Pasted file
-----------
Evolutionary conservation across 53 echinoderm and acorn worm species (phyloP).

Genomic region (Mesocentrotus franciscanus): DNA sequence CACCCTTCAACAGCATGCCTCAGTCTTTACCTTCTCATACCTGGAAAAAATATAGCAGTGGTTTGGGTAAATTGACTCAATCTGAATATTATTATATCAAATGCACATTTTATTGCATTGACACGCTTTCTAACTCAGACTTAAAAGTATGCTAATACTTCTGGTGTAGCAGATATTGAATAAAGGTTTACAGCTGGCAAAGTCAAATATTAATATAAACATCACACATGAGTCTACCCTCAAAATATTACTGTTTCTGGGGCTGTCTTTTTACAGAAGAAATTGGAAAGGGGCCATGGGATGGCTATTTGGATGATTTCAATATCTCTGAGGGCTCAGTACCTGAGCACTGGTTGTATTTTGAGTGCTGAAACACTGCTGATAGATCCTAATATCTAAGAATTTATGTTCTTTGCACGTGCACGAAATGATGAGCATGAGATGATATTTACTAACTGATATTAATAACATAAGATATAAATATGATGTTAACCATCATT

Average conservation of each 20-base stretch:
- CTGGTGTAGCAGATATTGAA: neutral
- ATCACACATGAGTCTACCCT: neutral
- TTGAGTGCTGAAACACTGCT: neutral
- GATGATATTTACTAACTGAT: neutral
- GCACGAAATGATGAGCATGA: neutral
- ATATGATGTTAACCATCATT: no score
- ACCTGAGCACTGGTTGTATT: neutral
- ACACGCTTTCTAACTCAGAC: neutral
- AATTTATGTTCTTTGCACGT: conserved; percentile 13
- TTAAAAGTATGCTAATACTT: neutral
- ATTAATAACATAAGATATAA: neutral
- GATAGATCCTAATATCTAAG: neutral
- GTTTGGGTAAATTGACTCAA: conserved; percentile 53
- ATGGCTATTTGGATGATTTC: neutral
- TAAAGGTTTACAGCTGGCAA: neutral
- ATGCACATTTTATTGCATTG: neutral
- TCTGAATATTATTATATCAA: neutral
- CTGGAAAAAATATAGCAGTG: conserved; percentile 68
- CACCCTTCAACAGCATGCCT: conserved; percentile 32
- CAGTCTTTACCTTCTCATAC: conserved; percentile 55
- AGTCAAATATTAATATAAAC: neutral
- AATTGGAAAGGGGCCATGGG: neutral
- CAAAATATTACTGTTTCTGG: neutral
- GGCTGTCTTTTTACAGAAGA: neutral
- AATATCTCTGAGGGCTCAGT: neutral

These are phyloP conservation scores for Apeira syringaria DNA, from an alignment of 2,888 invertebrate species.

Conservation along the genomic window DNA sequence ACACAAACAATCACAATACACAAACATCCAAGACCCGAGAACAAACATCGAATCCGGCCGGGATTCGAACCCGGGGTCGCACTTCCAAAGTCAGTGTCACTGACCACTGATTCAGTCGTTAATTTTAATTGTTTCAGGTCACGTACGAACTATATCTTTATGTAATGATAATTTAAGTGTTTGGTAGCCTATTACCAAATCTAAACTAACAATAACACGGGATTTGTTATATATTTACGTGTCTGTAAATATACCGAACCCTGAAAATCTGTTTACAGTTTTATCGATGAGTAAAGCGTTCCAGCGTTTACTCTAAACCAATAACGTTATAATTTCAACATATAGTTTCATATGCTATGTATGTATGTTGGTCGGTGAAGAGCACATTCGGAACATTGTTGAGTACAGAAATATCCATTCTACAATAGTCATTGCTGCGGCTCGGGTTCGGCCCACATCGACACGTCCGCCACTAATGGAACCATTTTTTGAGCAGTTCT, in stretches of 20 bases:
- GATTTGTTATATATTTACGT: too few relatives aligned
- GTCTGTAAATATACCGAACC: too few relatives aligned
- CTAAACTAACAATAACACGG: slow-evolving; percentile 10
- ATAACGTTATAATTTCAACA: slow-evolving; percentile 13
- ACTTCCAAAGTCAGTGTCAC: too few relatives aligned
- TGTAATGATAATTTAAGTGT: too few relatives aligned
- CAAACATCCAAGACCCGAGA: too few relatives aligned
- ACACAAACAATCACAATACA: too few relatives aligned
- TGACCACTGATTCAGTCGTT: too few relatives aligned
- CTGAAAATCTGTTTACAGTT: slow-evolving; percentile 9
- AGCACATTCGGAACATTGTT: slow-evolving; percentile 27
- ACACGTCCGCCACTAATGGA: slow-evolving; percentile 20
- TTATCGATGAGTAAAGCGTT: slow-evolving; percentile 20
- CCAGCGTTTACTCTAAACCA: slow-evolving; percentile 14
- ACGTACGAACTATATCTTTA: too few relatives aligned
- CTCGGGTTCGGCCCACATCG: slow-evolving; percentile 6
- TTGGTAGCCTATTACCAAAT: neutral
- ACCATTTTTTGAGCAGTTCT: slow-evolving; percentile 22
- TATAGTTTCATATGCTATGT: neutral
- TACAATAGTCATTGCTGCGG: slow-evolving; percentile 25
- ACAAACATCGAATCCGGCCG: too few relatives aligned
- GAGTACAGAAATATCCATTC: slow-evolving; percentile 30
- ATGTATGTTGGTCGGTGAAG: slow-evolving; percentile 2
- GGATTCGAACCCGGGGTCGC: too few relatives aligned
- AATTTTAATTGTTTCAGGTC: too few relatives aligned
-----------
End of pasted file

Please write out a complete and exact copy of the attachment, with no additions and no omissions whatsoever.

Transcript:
Evolutionary conservation across 53 echinoderm and acorn worm species (phyloP).

Genomic region (Mesocentrotus franciscanus): DNA sequence CACCCTTCAACAGCATGCCTCAGTCTTTACCTTCTCATACCTGGAAAAAATATAGCAGTGGTTTGGGTAAATTGACTCAATCTGAATATTATTATATCAAATGCACATTTTATTGCATTGACACGCTTTCTAACTCAGACTTAAAAGTATGCTAATACTTCTGGTGTAGCAGATATTGAATAAAGGTTTACAGCTGGCAAAGTCAAATATTAATATAAACATCACACATGAGTCTACCCTCAAAATATTACTGTTTCTGGGGCTGTCTTTTTACAGAAGAAATTGGAAAGGGGCCATGGGATGGCTATTTGGATGATTTCAATATCTCTGAGGGCTCAGTACCTGAGCACTGGTTGTATTTTGAGTGCTGAAACACTGCTGATAGATCCTAATATCTAAGAATTTATGTTCTTTGCACGTGCACGAAATGATGAGCATGAGATGATATTTACTAACTGATATTAATAACATAAGATATAAATATGATGTTAACCATCATT

Average conservation of each 20-base stretch:
- CTGGTGTAGCAGATATTGAA: neutral
- ATCACACATGAGTCTACCCT: neutral
- TTGAGTGCTGAAACACTGCT: neutral
- GATGATATTTACTAACTGAT: neutral
- GCACGAAATGATGAGCATGA: neutral
- ATATGATGTTAACCATCATT: no score
- ACCTGAGCACTGGTTGTATT: neutral
- ACACGCTTTCTAACTCAGAC: neutral
- AATTTATGTTCTTTGCACGT: conserved; percentile 13
- TTAAAAGTATGCTAATACTT: neutral
- ATTAATAACATAAGATATAA: neutral
- GATAGATCCTAATATCTAAG: neutral
- GTTTGGGTAAATTGACTCAA: conserved; percentile 53
- ATGGCTATTTGGATGATTTC: neutral
- TAAAGGTTTACAGCTGGCAA: neutral
- ATGCACATTTTATTGCATTG: neutral
- TCTGAATATTATTATATCAA: neutral
- CTGGAAAAAATATAGCAGTG: conserved; percentile 68
- CACCCTTCAACAGCATGCCT: conserved; percentile 32
- CAGTCTTTACCTTCTCATAC: conserved; percentile 55
- AGTCAAATATTAATATAAAC: neutral
- AATTGGAAAGGGGCCATGGG: neutral
- CAAAATATTACTGTTTCTGG: neutral
- GGCTGTCTTTTTACAGAAGA: neutral
- AATATCTCTGAGGGCTCAGT: neutral

These are phyloP conservation scores for Apeira syringaria DNA, from an alignment of 2,888 invertebrate species.

Conservation along the genomic window DNA sequence ACACAAACAATCACAATACACAAACATCCAAGACCCGAGAACAAACATCGAATCCGGCCGGGATTCGAACCCGGGGTCGCACTTCCAAAGTCAGTGTCACTGACCACTGATTCAGTCGTTAATTTTAATTGTTTCAGGTCACGTACGAACTATATCTTTATGTAATGATAATTTAAGTGTTTGGTAGCCTATTACCAAATCTAAACTAACAATAACACGGGATTTGTTATATATTTACGTGTCTGTAAATATACCGAACCCTGAAAATCTGTTTACAGTTTTATCGATGAGTAAAGCGTTCCAGCGTTTACTCTAAACCAATAACGTTATAATTTCAACATATAGTTTCATATGCTATGTATGTATGTTGGTCGGTGAAGAGCACATTCGGAACATTGTTGAGTACAGAAATATCCATTCTACAATAGTCATTGCTGCGGCTCGGGTTCGGCCCACATCGACACGTCCGCCACTAATGGAACCATTTTTTGAGCAGTTCT, in stretches of 20 bases:
- GATTTGTTATATATTTACGT: too few relatives aligned
- GTCTGTAAATATACCGAACC: too few relatives aligned
- CTAAACTAACAATAACACGG: slow-evolving; percentile 10
- ATAACGTTATAATTTCAACA: slow-evolving; percentile 13
- ACTTCCAAAGTCAGTGTCAC: too few relatives aligned
- TGTAATGATAATTTAAGTGT: too few relatives aligned
- CAAACATCCAAGACCCGAGA: too few relatives aligned
- ACACAAACAATCACAATACA: too few relatives aligned
- TGACCACTGATTCAGTCGTT: too few relatives aligned
- CTGAAAATCTGTTTACAGTT: slow-evolving; percentile 9
- AGCACATTCGGAACATTGTT: slow-evolving; percentile 27
- ACACGTCCGCCACTAATGGA: slow-evolving; percentile 20
- TTATCGATGAGTAAAGCGTT: slow-evolving; percentile 20
- CCAGCGTTTACTCTAAACCA: slow-evolving; percentile 14
- ACGTACGAACTATATCTTTA: too few relatives aligned
- CTCGGGTTCGGCCCACATCG: slow-evolving; percentile 6
- TTGGTAGCCTATTACCAAAT: neutral
- ACCATTTTTTGAGCAGTTCT: slow-evolving; percentile 22
- TATAGTTTCATATGCTATGT: neutral
- TACAATAGTCATTGCTGCGG: slow-evolving; percentile 25
- ACAAACATCGAATCCGGCCG: too few relatives aligned
- GAGTACAGAAATATCCATTC: slow-evolving; percentile 30
- ATGTATGTTGGTCGGTGAAG: slow-evolving; percentile 2
- GGATTCGAACCCGGGGTCGC: too few relatives aligned
- AATTTTAATTGTTTCAGGTC: too few relatives aligned